My Sisters and Brothers! That scene from the Book of Numbers leads us to the Gospel where Jesus looks into his near future where the cross and his Resurrection appear. Jesus says: “The Son of Man must be lifted up as Moses lifted up the serpent in the desert, so that everyone who believes may have eternal life in him.” As Christians we are in the picture of the crucifixion too, we are part of that picture. If we were out of the picture of the Crucifixion and of the Resurrection… Oh, my God, we would be in such a trouble. Our Salvation, our eternal life, our believing, our hope, our love – it’s all there – in the Cross and the Resurrection of Our Blessed Lord.
Let’s go back to our selfie. As you know it is a picture of yourself, which you take yourself, usually with something interesting in the background. Can a Christian take a selfie of him or her against the Cross of Jesus? In a selfie you turn your back to whatever or whoever is in the background. I can’t imagine a Christian taking a selfie with the Cross of Jesus because he or she should be so captivated, so drawn to the cross that what is important is to cling to the cross rather than to immortalize the moment. A selfie, a picture, simply captures a moment, it freezes the moment, even if it is important, but a second later the moment already belongs to the past, while Jesus’ cross and his glorious Resurrection aren’t events from the past they are still the gate to heaven, to our eternal life, to our bright future with the Father, Son and the Holy Spirit. A picture with the cross shouldn’t focus on me but on what the Lord Jesus has done for me through his death and Resurrection. It is a picture capturing me being drawn to the cross, a picture expressing my faith, my gratitude, my trust placed in the Lord.
Lately I have spoken to a woman whose husband is dying of cancer. She shared with me what she heard form a doctor in the hospital where her husband is. He said to her: “Don’t take all this cancer thing personally.” She said to me: “How can I not take it personally? It is my husband. The man I have lived with for thirty odd years. He is part of my life. What affects him affects me.”
My Dear Friends! The Lord Jesus says in the Gospel today: ”God loved the world so much that he gave his only Son, so that everyone who believes in him may not be lost but may have an eternal life.” God took our human, sinful condition personally. Like that woman takes the illness of her husband personally. Our condition made God compassionate so much that he gave us his Son. That’s why we say that our believing is also personal, not private, but personal. Some people have been trying very hard to make us think that we should keep our faith private. Private is something that is for use by one person or group, not for everyone. Personal is what affects and involves you as a person, it is something that shapes who you are. That’s why we Christians say that our faith is personal, so no one can expect us to ignore our faith in various situations, decisions etc. Like no one can expect that woman to ignore the illness of her husband and move on with her life.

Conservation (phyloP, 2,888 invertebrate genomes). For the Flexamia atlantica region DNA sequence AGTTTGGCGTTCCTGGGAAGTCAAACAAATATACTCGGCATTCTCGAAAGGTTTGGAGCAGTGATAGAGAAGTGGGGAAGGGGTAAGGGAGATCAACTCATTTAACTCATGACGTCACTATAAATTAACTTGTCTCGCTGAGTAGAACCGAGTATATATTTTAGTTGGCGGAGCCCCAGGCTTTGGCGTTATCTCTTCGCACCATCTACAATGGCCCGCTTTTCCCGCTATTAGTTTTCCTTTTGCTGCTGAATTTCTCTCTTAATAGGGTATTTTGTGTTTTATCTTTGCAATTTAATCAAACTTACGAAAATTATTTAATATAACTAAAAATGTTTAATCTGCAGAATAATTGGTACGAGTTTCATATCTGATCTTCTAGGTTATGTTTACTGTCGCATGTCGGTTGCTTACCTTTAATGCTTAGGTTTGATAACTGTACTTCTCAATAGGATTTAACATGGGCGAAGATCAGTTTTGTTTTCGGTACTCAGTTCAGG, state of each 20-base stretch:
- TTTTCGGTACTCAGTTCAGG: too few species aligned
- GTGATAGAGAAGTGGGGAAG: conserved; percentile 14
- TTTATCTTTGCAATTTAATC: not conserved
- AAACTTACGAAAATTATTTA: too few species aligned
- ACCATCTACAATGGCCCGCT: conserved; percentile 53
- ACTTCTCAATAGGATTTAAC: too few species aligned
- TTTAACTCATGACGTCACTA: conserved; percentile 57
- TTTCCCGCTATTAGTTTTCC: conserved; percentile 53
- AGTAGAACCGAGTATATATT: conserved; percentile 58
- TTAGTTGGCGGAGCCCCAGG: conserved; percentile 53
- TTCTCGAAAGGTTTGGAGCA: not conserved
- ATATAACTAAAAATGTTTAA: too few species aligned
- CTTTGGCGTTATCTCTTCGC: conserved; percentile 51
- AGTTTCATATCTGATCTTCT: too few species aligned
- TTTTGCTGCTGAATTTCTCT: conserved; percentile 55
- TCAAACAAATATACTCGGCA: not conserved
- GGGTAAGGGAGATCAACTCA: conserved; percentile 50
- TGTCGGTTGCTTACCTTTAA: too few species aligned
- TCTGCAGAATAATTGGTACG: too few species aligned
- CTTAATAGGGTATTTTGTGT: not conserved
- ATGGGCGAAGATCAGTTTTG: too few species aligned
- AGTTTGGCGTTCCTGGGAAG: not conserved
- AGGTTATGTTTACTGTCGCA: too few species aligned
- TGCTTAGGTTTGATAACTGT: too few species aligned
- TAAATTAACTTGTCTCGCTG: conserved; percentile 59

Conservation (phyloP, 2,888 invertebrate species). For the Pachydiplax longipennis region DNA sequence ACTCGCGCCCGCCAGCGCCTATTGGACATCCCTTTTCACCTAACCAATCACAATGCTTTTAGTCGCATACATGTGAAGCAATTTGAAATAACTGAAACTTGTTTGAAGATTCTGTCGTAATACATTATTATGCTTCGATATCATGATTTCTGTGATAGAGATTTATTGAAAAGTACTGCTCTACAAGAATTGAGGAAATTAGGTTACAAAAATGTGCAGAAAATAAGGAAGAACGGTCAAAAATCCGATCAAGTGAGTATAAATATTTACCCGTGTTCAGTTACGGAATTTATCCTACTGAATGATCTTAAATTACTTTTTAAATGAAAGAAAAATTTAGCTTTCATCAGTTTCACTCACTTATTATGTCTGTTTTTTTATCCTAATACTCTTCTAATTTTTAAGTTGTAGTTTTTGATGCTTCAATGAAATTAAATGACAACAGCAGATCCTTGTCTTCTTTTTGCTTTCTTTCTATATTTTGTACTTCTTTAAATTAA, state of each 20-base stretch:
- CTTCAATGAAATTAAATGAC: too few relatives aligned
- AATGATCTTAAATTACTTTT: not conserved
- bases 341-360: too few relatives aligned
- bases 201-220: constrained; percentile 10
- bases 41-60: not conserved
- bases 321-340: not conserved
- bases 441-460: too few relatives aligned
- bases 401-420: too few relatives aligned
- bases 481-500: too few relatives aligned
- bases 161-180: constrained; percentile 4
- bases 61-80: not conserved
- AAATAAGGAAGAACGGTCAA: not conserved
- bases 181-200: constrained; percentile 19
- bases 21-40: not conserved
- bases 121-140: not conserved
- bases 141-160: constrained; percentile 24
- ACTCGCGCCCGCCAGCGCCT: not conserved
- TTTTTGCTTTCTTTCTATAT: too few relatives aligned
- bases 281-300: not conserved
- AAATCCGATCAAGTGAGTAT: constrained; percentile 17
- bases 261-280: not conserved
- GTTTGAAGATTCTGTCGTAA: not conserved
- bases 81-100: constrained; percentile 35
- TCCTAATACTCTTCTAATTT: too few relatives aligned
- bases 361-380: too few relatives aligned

In our creed which we recite every Sunday we say: “I believe.” Faith is a personal act, believing involves every aspect of me. But believing is not an isolate act. “The life and death of each of us has its influence on others.” as we read in the Letter to Romans. Why I say “I believe” with conviction and involvement do you know what happens? I start hearing other people saying the same thing: “I believe.” I discover that my personal believing puts me in the picture with others who are drawn to the Cross and the Resurrection of the Lord.
A few days ago I have read an interview with the Archbishop of Mosul Amel Nona. It the city of Mosul in 2003 there were 100 thousand Christians today here is no even one left. I read also that for the first time in 2000 years there is no Mass celebrated in the city of Mosul. The archbishop lives now in exile with his people. He said that when he was leaving his cathedral he took a relict. It is a small silver cross. That’s what the bishop said: “This cross belonged to a 16 year old boy, Rami Katchik, who was killed a few hours after Pope Benedict announced my appointment as Archbishop of Mosul.” His predecessor Archbishop Paulos Faradż Rahho was killed too.
Pope Francis in his first homily said: “When we walk without the cross, when we build without the cross and when we confess Christ without the cross, we are not disciples of the Lord: we are worldly, we are bishops, priests, cardinals, popes, but not disciples of the Lord.”
Let’s praise the Lord that there are still such disciples of the Lord that take their faith so personally that they choose exile or even death rather that to hide their believe behind the curtain of privacy.